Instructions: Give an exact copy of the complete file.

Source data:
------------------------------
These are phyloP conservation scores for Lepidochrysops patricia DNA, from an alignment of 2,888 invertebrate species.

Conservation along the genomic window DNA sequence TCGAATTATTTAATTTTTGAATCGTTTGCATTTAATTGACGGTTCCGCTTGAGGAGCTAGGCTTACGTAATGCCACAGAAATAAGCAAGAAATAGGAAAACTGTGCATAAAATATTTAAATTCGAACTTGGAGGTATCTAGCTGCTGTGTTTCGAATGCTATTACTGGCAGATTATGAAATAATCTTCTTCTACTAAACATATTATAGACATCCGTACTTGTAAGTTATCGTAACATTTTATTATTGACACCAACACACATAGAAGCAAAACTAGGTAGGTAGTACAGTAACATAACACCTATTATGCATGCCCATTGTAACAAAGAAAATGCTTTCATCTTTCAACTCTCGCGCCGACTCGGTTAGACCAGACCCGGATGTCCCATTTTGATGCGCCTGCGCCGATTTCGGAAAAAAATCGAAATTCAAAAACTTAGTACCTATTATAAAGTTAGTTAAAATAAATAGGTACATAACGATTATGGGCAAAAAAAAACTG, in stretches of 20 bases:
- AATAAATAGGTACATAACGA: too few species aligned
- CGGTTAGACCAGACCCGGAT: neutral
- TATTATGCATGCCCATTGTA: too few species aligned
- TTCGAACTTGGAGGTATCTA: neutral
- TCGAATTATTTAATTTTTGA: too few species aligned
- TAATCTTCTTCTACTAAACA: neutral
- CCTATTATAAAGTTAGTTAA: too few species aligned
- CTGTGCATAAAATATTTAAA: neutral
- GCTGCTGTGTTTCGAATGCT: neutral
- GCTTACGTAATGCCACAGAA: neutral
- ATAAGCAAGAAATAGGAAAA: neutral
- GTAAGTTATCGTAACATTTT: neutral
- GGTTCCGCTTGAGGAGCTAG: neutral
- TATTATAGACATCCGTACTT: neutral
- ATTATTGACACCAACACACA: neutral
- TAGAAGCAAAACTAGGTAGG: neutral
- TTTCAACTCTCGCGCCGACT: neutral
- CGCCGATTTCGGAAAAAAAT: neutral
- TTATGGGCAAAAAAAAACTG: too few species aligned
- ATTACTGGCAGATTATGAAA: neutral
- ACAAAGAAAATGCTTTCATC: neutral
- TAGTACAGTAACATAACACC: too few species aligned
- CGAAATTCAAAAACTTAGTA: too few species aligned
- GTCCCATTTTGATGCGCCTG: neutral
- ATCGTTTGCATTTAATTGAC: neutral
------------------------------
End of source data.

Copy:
These are phyloP conservation scores for Lepidochrysops patricia DNA, from an alignment of 2,888 invertebrate species.

Conservation along the genomic window DNA sequence TCGAATTATTTAATTTTTGAATCGTTTGCATTTAATTGACGGTTCCGCTTGAGGAGCTAGGCTTACGTAATGCCACAGAAATAAGCAAGAAATAGGAAAACTGTGCATAAAATATTTAAATTCGAACTTGGAGGTATCTAGCTGCTGTGTTTCGAATGCTATTACTGGCAGATTATGAAATAATCTTCTTCTACTAAACATATTATAGACATCCGTACTTGTAAGTTATCGTAACATTTTATTATTGACACCAACACACATAGAAGCAAAACTAGGTAGGTAGTACAGTAACATAACACCTATTATGCATGCCCATTGTAACAAAGAAAATGCTTTCATCTTTCAACTCTCGCGCCGACTCGGTTAGACCAGACCCGGATGTCCCATTTTGATGCGCCTGCGCCGATTTCGGAAAAAAATCGAAATTCAAAAACTTAGTACCTATTATAAAGTTAGTTAAAATAAATAGGTACATAACGATTATGGGCAAAAAAAAACTG, in stretches of 20 bases:
- AATAAATAGGTACATAACGA: too few species aligned
- CGGTTAGACCAGACCCGGAT: neutral
- TATTATGCATGCCCATTGTA: too few species aligned
- TTCGAACTTGGAGGTATCTA: neutral
- TCGAATTATTTAATTTTTGA: too few species aligned
- TAATCTTCTTCTACTAAACA: neutral
- CCTATTATAAAGTTAGTTAA: too few species aligned
- CTGTGCATAAAATATTTAAA: neutral
- GCTGCTGTGTTTCGAATGCT: neutral
- GCTTACGTAATGCCACAGAA: neutral
- ATAAGCAAGAAATAGGAAAA: neutral
- GTAAGTTATCGTAACATTTT: neutral
- GGTTCCGCTTGAGGAGCTAG: neutral
- TATTATAGACATCCGTACTT: neutral
- ATTATTGACACCAACACACA: neutral
- TAGAAGCAAAACTAGGTAGG: neutral
- TTTCAACTCTCGCGCCGACT: neutral
- CGCCGATTTCGGAAAAAAAT: neutral
- TTATGGGCAAAAAAAAACTG: too few species aligned
- ATTACTGGCAGATTATGAAA: neutral
- ACAAAGAAAATGCTTTCATC: neutral
- TAGTACAGTAACATAACACC: too few species aligned
- CGAAATTCAAAAACTTAGTA: too few species aligned
- GTCCCATTTTGATGCGCCTG: neutral
- ATCGTTTGCATTTAATTGAC: neutral